As the burning sun set behind the Pomongwe caves, my partner and I were greeted by a beaming member of the Maleme National Parks chalet team, welcoming us to this haven of peace, nestled away from the hustle and bustle of everyday life in Bulawayo – a perfect end to a long week. In his faded but immaculate National Parks uniform he is a proud man who takes his professional role very seriously. This is his camp and he will ensure you are happy, have everything you need and, more importantly, you will return, bringing your friends and family. With enough firewood to keep us warm through the chilly Matopos winter nights, we settled in for the evening with the near full moon lighting the kopje’s, only the company of each other and dozens of dassies and klipspringers. Life could not be sweeter.

The morning brought the chatter of monkey antics, some brave enough to attempt thieving our food through a miniscule open window, while we lay sleeping. But it just made us laugh and carry on with our exciting plans for the day…. a trip to Inswatugi cave paintings first, then a spot of lunch at a little dam just up the road and then some game viewing till sunset. It’s not too warm, so the animals should be aplenty….

Following the road from Maleme to Inswatugi it is very clear that a 44 is now imperative if you are going to travel many of the dirt trails. After years of zero maintenance and soil erosion, the water damage to the roads has caused huge rifts, and the journey was rocky to say the least! But once you’ve climbed the 200 metres to the caves, all that is forgotten. The cave paintings leave you in awe of the San people and we debated through lunch the extraordinary lives they must have led.

With the early afternoon sun dipping, we entered the game park excited at the prospect of some game viewing, taking bets on the last leg of our day out as to who would spot the most animals and, more importantly, the famous Matobo rhinos. But the water in the small dams is sparse, and we became increasingly anxious as we spotted not a single animal. As children we visited the park, and would almost ignore the prolific herds of impala, sometimes dubbed ‘bush rats’, as there were so many of them, saying ‘Oh it’s just another impala’..

Starting on Impala Loop, the tall dry grass and badly managed roads put the height of the 44 and the diff lock into good use, but, undaunted we continue to admire the balancing rocks, for which this park is famous. The mother and child formation is a landmark that so many will remember. These magnificent ancient rocks distract us from the fact that till then not even an impala had crossed our path.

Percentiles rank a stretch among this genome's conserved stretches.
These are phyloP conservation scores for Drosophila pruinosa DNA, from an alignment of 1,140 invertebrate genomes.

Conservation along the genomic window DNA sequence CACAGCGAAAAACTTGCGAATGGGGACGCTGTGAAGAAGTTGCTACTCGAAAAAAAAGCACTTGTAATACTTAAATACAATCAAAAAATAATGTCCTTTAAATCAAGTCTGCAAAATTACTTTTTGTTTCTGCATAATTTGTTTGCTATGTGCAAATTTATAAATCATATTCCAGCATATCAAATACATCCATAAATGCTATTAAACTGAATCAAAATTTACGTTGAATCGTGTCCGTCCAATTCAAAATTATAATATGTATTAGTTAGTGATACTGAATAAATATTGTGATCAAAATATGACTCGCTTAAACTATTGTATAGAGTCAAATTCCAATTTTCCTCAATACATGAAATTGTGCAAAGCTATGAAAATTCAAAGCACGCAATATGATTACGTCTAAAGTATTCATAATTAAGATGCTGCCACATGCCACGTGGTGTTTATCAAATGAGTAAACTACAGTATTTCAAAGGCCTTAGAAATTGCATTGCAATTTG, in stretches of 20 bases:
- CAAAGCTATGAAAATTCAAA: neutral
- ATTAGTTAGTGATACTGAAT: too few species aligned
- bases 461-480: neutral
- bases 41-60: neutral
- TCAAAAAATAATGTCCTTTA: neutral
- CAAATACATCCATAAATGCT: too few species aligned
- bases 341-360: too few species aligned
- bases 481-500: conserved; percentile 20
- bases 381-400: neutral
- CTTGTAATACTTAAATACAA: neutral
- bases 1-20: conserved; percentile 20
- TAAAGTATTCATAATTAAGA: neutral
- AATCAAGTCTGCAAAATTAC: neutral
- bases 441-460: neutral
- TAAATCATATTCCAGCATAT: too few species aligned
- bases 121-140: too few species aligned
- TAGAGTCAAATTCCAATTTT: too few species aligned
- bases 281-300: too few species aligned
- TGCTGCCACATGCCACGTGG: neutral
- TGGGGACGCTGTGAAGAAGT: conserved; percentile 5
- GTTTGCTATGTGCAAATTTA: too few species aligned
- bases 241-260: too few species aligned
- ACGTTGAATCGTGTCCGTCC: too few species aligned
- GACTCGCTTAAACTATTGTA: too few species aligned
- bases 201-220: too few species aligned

Matopos Zimbabwe

Persevering, we continued for another two hours following every loop until we reached Mpopoma Dam. The Egyptian geese met us with exuberant excitement, as we count the location as our first wildlife spot. Sadly, the excitement is short lived, for we are forced to pull over for two Massey Ferguson tractors towing hay bales along the main link road. We need a quick reminder to ourselves that yes, we are in the game park, we are not on a farm. We both feel a sense of childhood lost, and a growing sorrow over the decay that is overtaking this magnificent wonder of the world.

Matopos Zimbabwe

After 6 hours and nearly 180km, we exit the game park having seen a grand total of 6 skittish impala and 1grumpy old waterbuck. We pep each other up with the thought of an early return at 6am the next day, determined to be at the gates as soon as they open. No tractor disturbance and surely we are bound to see the diverse game we remember so well…

Heading back to Maleme, the bitter taste of the day in our mouths, we are greeted by yet another beaming employee with our key and the old fashioned curtesy we’ve become accustomed to with the Maleme staff. We forget the day, light the fire and watch our dassie show in our own personal auditorium, all for the audience of just two!

The alarm jolted us into our 5am start. The freezing winter air makes for a bracing wake up and we load up the truck, dressed for the occasion to ensure we are at the gate for our 6am entry. We will be the first into the park!!

Matopos Zimbabwe

Well, we were the first in, but an hour later than the sign on the gate informed us it would be opening. The National Parks guard on duty slept in, and we had to wait for him in the freezing cold. The disappointment is growing, yet we both refuse to give up on our childhood memories, we are adamant we will find game……….